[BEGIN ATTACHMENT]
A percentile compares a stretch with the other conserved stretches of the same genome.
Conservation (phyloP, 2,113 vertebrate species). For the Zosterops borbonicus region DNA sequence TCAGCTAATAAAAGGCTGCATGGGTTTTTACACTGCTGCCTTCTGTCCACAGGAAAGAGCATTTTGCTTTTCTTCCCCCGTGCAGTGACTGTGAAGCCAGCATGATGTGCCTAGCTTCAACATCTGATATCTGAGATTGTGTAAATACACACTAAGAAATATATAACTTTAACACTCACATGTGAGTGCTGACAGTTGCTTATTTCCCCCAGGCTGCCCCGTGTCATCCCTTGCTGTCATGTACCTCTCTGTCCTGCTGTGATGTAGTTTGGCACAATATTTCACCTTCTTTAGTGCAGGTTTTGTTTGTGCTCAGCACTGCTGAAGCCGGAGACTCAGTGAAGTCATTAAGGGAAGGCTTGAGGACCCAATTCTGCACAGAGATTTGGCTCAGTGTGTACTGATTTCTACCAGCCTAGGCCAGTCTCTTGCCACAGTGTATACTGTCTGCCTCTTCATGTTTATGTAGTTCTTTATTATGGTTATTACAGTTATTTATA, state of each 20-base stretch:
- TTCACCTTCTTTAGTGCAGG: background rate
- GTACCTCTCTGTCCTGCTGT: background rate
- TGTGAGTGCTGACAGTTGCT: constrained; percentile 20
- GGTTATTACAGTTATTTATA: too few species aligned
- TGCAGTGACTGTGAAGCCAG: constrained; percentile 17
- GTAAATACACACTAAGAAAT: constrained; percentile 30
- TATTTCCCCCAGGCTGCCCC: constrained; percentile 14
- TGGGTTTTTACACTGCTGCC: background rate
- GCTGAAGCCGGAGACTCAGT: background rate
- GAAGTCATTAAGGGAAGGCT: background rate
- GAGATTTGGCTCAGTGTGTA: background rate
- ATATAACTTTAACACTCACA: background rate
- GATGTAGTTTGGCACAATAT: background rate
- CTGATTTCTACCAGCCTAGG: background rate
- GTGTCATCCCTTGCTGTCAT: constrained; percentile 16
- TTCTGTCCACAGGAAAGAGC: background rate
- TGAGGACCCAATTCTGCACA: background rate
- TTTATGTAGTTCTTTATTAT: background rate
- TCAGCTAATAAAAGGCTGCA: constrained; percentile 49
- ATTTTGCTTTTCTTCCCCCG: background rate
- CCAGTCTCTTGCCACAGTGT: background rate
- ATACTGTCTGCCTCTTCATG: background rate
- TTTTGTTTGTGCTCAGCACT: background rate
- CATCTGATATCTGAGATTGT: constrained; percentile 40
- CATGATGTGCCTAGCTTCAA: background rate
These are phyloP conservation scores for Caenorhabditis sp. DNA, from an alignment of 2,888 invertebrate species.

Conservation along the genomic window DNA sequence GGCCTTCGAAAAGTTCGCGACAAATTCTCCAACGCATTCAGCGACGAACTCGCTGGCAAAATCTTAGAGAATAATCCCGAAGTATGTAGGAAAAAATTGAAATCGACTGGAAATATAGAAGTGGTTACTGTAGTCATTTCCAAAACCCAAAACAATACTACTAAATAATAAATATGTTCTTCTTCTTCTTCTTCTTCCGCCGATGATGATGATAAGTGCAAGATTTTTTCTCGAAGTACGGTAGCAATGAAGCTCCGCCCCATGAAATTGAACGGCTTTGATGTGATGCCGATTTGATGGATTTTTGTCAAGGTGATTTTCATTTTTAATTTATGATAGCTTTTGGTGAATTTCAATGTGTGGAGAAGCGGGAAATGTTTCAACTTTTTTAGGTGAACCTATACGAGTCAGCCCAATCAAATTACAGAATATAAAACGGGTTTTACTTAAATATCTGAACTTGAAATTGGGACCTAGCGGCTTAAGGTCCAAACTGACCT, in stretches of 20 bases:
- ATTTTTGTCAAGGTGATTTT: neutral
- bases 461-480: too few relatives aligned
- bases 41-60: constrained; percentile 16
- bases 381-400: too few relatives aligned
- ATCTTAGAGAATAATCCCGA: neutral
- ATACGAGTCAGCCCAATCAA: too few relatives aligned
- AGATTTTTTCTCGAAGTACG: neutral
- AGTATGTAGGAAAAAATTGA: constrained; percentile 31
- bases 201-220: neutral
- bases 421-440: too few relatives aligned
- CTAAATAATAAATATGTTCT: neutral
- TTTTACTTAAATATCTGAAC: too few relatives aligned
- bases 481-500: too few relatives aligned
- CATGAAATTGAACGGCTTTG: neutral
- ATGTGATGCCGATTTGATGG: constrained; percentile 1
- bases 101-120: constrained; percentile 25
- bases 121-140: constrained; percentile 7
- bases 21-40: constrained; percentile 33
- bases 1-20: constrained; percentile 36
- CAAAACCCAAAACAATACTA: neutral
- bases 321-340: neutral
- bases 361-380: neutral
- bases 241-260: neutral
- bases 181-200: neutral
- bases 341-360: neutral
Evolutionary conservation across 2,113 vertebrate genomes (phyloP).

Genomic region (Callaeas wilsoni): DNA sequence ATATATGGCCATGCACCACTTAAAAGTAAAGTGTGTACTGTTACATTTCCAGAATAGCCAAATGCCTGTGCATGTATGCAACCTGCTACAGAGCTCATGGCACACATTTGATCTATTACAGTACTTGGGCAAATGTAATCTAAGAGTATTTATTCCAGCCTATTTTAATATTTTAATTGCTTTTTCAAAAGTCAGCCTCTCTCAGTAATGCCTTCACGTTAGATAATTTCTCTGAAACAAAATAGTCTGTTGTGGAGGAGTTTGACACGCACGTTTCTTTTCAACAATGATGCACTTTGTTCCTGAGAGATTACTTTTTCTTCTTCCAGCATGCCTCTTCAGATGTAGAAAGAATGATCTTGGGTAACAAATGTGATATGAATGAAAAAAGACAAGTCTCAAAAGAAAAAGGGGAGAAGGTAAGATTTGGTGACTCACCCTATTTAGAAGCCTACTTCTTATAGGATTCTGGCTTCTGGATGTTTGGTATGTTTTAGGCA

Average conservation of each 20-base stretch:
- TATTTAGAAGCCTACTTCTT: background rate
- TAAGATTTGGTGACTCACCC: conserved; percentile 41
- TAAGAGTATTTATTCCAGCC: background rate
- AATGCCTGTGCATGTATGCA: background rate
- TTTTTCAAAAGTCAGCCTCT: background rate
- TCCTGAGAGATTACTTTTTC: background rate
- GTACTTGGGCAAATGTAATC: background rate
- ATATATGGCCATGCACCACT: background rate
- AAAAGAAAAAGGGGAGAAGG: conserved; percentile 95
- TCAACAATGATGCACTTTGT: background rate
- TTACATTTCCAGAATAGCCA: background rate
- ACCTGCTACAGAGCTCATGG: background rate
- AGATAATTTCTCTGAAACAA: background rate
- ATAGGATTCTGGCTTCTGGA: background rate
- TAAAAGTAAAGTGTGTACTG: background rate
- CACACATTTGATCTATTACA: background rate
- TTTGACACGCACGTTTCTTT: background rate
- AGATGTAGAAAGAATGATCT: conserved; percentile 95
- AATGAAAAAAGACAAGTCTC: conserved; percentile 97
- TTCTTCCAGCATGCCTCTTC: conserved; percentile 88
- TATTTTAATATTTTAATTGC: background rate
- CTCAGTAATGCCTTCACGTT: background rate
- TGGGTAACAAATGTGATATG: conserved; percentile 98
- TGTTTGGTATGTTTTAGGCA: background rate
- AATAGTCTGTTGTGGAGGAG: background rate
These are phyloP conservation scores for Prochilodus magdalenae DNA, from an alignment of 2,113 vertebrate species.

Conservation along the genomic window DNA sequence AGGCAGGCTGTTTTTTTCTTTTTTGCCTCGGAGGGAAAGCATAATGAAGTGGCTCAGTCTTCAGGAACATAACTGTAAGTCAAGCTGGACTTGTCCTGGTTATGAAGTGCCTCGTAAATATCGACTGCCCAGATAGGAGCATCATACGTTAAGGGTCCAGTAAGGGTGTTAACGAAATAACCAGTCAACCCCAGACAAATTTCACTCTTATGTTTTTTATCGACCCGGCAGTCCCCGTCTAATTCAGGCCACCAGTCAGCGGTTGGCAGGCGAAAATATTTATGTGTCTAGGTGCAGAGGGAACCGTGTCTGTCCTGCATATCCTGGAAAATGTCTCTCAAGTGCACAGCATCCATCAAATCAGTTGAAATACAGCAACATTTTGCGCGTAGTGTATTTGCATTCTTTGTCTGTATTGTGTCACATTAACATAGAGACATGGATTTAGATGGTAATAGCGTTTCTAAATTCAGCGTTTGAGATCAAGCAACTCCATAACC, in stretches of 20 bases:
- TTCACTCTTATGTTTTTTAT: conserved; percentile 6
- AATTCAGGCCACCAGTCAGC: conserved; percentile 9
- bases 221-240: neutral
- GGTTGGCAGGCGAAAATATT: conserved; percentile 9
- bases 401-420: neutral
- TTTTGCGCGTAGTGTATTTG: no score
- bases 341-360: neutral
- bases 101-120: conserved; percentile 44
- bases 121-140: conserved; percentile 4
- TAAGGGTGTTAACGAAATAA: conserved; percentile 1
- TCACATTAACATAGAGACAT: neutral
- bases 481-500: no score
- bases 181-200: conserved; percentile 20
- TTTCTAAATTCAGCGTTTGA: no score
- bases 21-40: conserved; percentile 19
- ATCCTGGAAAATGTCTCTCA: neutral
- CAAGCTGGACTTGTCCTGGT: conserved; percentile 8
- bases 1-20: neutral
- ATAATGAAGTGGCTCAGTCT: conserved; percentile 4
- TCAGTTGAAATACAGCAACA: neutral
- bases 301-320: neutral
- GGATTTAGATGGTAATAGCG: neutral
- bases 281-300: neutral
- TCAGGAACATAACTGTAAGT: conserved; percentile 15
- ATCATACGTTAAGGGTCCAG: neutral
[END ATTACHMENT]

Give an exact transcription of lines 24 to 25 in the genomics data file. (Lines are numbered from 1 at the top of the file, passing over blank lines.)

- ATACTGTCTGCCTCTTCATG: background rate
- TTTTGTTTGTGCTCAGCACT: background rate